One Girl Began, Kate Murray-Browne, book review: ‘These women’s lives are all heroic in a small way’

Author Kate Murray-Browne. Photograph: courtesy Orion

East London has long been famous for the bravado of those who live here: history-making strikes by female factory workers in the manufacturing heart of London, the vibrant culture of activism that rose as industry declined, and latterly an influx of hip creativity.

One Girl Began, the new novel by local author Kate Murray-Browne, narrates the lives of three women at these turning points in Hackney’s history.

Ellen works in a box-making factory in 1909, Frances squats in the same building – now derelict – in 1984 and Amanda has her first child there in pre-Covid 2019, when the structure has been converted into designer flats.

These women’s lives are all heroic in small ways.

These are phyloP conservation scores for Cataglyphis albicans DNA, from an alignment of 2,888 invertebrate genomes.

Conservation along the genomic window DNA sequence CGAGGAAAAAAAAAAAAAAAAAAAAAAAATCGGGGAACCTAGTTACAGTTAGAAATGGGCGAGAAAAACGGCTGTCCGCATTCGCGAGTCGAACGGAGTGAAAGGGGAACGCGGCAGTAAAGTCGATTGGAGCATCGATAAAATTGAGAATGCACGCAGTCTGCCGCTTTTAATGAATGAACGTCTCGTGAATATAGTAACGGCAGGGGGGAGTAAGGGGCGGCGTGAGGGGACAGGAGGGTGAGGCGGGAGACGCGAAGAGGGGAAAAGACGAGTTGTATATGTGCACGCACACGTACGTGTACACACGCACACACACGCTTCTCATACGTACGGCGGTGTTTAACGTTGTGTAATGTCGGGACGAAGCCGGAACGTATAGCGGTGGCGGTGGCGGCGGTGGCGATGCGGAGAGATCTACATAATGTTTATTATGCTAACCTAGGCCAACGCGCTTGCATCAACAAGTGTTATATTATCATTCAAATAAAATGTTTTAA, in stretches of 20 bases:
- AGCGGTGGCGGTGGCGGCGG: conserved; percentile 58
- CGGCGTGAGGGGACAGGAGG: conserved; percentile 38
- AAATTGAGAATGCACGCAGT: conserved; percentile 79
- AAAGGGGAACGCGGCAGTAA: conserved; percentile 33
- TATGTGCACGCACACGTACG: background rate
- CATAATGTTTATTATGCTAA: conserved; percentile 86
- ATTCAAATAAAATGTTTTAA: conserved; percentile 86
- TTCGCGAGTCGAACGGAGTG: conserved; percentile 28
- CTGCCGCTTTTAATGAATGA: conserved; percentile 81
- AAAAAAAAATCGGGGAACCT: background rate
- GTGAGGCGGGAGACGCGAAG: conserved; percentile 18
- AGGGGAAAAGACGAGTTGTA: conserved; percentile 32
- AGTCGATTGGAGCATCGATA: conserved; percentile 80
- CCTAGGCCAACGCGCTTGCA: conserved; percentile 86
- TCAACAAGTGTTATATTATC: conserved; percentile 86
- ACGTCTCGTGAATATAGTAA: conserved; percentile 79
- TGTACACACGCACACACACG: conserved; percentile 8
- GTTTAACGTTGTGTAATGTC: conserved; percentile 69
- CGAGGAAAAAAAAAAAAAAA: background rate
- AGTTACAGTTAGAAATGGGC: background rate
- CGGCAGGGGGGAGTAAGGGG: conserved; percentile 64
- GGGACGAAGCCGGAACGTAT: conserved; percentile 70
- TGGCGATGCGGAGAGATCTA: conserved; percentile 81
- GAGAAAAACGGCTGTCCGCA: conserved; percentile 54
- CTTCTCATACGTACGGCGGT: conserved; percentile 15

Drawn out by hardship that none expected to endure, they fashion lives marked by female camaraderie and daily feats of perseverance.

Precarious childbearing and absent or duplicitous men and are themes in all three tales, but in other respects the narratives span the experiential spectrum.

One Girl Began can be read as a feminist history of the borough in fictional form; it can also be savoured as a set of engrossing stories about women working out how to be themselves.

Either way, the book’s lively prose and well-paced storytelling are sure to be enjoyed.

One Girl Began by Kate Murray-Browne is published by Phoenix/Orion; ISBN: 978 1 3996 1365 1; RRP: £18.99.